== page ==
Consumer Electronics and appliance vendors could be forced to undertake mandatory power output testing of flat panel TV’s and appliances following the exposure of LG as a serial “abuser” of the voluntary code claims officials from the, Department of Climate Change and Energy Efficiency and Water.
The move comes as the NSW State Government projects price hikes for electricity will reach 65% over the next three years and research companies predict that Australians will start moving to “Smart appliances” in an effort to save money.
The move to introduce local testing could add hundreds of dollars o the cost of buying appliances in Australia say officals from the Consumer Electrobis Suppliers Association .
Last week we exclusively revealed that LG Australia was not testing appliances shipped into Australia, with the local subsidiary admitting that LG factories in Asia had shipped incorrectly labelled appliances that used more energy than advertised.
Now it’s been revealed that one in three electrical appliances audited for the Federal Government for energy efficiency is either unfit for sale or has exaggerated environmental credentials.
According to the Sydney Morning Herald of the 171 appliances tested from January 2007 to June 2008, 38 per cent failed the federal government’s minimum energy performance requirements or manufacturers understated the item’s energy consumption on initial screening.
The poorest performing categories were fridges and freezers (59 per cent), air conditioners (59 per cent) and dishwashers (27 per cent).
An exclusive new research study obtained by ChannelNews reveals that the Australian appliance market will grow significantly between 2011 and 2015 due to a new housing boom, renovations, and the upgrading to a new generation of appliances by consumers looking for energy savings.
According to Zpryme Research & Consulting who recently conducted a SmartGrid research study in Australia the Australia household smart appliance market is projected to grow from $87.0 million to $470.0 million, respectively.
Australia’s compound annual growth rate (CAGR) from 2011 to 2015 is projected to be 52.0 percent.
Sales of smart washers are projected to reach $101.8 million by 2015 and account for 21.7 percent of the Australia household smart appliance market.
In 2015, sales of smart refrigerators are projected to reach $77.4 million and account for 16.5 percent of the Australia market while smart dryers are projected to reach $74.5 million and account 15.6 percent of the market.
In 2015, sales of smart freezers are projected to reach $41.7 million and 8.9 percent of the market while smart dishwashers are projected to reach $34.3 million and account for 7.3 percent market share.
Sales of other smart appliances are projected to reach $140.0 million and account for 29.8 percent of the Australia household smart appliance market.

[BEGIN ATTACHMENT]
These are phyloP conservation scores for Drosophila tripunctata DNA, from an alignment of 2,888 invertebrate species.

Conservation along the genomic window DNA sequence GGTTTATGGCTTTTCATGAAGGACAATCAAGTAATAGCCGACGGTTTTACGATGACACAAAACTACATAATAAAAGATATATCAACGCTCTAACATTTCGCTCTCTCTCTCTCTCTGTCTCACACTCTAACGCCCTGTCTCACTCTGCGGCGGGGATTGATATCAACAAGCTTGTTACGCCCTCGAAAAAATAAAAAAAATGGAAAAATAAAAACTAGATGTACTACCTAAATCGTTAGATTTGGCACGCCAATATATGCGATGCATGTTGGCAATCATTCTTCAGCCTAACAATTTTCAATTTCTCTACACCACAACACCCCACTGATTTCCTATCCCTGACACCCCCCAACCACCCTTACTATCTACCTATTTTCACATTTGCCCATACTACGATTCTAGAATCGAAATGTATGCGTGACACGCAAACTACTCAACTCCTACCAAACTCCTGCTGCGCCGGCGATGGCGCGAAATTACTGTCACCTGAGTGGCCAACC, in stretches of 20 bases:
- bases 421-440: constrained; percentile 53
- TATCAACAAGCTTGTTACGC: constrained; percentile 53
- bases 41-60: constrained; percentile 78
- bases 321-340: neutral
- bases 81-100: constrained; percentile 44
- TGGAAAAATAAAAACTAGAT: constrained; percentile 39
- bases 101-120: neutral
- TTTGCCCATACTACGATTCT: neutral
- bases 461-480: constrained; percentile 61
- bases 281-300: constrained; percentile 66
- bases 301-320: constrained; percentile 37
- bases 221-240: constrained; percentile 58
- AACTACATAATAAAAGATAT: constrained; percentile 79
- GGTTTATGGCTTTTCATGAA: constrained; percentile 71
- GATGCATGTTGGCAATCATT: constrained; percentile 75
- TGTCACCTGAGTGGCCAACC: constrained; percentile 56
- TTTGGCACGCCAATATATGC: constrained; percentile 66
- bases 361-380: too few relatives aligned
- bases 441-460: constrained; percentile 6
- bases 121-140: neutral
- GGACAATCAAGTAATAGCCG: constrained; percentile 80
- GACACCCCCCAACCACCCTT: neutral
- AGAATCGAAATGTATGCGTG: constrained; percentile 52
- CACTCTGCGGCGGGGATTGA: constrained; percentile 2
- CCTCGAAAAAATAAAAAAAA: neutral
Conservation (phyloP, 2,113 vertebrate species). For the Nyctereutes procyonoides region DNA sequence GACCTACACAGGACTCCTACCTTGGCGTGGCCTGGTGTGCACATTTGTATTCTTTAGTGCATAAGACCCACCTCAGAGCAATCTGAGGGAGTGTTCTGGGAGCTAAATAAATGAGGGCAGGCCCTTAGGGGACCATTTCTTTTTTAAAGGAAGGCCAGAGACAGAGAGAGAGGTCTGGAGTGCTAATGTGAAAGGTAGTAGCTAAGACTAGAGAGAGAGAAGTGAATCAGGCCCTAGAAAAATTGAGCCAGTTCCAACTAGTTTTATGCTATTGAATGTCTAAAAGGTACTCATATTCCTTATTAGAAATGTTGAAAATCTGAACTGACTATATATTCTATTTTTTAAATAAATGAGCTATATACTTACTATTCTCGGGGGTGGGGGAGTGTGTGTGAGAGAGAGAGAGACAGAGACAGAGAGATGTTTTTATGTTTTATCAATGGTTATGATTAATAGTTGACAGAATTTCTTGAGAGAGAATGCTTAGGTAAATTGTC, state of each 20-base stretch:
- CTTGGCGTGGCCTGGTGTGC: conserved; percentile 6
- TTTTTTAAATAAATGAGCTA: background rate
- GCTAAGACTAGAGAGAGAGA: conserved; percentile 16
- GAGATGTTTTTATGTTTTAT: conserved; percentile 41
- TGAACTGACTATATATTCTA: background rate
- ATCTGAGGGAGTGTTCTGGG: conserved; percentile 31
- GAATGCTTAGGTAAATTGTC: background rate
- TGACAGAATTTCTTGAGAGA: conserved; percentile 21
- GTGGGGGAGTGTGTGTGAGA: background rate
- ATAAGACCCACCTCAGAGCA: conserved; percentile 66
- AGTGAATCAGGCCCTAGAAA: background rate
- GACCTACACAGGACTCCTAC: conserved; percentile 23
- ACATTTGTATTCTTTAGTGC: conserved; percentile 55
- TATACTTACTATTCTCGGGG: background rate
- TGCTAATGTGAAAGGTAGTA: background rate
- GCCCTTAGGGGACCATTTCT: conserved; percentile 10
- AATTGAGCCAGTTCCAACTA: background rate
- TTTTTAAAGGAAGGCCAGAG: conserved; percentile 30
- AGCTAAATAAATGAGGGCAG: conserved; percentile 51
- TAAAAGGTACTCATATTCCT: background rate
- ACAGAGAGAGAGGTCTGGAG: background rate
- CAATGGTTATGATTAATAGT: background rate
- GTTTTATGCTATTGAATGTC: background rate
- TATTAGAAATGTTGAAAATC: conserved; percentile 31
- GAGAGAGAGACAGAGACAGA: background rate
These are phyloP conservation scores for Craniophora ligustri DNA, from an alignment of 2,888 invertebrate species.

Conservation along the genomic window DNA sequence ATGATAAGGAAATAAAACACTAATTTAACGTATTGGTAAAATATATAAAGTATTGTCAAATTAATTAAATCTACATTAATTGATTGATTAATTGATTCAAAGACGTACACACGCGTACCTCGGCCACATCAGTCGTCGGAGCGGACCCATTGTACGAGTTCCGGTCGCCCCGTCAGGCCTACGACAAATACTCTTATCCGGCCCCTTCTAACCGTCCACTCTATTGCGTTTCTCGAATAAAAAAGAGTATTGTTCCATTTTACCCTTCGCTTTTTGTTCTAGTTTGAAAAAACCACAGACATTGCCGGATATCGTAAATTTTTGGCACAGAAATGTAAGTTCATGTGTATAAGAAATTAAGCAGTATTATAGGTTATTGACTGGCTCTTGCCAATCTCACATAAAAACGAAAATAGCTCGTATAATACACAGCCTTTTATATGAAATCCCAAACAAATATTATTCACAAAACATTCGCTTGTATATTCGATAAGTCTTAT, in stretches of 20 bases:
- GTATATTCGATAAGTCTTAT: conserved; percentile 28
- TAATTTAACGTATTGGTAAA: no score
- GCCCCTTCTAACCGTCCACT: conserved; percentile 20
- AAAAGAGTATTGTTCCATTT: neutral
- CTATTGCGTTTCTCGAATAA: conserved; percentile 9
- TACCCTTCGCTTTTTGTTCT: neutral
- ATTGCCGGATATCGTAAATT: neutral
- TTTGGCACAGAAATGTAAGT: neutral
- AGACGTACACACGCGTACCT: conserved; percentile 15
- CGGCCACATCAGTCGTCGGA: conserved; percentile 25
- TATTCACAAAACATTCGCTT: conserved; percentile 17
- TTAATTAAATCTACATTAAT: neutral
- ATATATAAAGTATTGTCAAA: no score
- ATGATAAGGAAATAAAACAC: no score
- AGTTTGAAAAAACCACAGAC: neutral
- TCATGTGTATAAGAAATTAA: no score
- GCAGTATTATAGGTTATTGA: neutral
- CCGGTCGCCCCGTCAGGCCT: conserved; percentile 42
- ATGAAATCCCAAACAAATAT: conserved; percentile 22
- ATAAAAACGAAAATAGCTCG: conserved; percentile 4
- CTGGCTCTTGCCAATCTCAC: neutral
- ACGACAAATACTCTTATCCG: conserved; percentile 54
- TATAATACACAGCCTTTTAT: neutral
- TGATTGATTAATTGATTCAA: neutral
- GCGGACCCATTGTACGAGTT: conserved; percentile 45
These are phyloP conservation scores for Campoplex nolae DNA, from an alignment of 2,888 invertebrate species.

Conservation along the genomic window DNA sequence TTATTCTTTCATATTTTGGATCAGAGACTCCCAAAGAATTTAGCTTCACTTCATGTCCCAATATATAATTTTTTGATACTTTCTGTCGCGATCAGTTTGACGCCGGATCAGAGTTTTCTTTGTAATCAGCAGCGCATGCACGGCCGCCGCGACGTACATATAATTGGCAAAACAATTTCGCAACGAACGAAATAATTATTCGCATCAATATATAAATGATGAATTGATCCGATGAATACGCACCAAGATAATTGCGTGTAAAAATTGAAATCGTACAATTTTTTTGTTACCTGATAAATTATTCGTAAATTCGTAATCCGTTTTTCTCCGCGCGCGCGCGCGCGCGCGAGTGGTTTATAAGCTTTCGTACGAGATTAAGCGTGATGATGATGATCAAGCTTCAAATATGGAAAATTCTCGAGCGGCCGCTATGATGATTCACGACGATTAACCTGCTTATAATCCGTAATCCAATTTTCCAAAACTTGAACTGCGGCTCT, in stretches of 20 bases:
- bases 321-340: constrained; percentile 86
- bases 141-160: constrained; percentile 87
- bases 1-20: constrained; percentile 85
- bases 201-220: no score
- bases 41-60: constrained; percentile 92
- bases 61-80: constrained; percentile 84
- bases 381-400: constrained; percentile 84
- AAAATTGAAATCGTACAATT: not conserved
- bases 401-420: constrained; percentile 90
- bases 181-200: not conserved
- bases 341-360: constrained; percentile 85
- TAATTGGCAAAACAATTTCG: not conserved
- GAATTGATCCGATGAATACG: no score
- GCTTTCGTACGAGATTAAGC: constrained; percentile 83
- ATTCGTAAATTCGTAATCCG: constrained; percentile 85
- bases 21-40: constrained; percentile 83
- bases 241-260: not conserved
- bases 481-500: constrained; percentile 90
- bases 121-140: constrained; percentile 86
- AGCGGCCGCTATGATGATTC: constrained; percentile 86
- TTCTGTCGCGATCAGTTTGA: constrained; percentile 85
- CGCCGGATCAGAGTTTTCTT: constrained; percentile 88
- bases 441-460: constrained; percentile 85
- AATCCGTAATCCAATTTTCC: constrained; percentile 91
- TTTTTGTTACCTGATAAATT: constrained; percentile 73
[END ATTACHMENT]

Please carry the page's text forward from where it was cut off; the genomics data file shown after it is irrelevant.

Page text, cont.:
Under the current structure The Federal government administers the star rating scheme, with the states responsible for enforcement, however this could change as the Federal Government looks to introduce tougher laws governing energy use.
Serious breaches will be referred directly to the Australian Competition and Consumer Commission who expected to be given new powers that could see offending companies like LG fined millions.
In the past LG Australia, who has been caught out on three occasions misleading consumers about their appliances has had their fines paid for by their parent Company.
Now consumer groups like Choice and testing laboratory operators have called for tighter enforcement to rein in offenders, many of whom are based overseas. According to ChannelNews sources several Chinese Companies are set to be targeted for testing.
Catriona Lowe, of the Consumer Action Law Centre told the Sydney morning Herald that harsher penalties were needed, along with a name-and-shame list for multiple offenders.
”Perhaps for a first offence it’s appropriate [for the manufacturer to remedy, but when companies are doing it on a serial basis, consumers have a right to that information,” she said.
A spokesman for the Consumer Electronics Suppliers Association, Ian McAlister, told ChannelNews that mandatory testing would add layers of costs to appliances” We are currently talking to the Federal Government and what we support is a new national strategy for all appliances and air conditioning. We are happy with the current situation and the one in three that the Department has outlined is not one in three of the overall market. It is only those that the department suspects are in breach of the Energy label guidelines”.
More than 75 per cent of consumers use star ratings to choose an appliance, a 2006 survey found.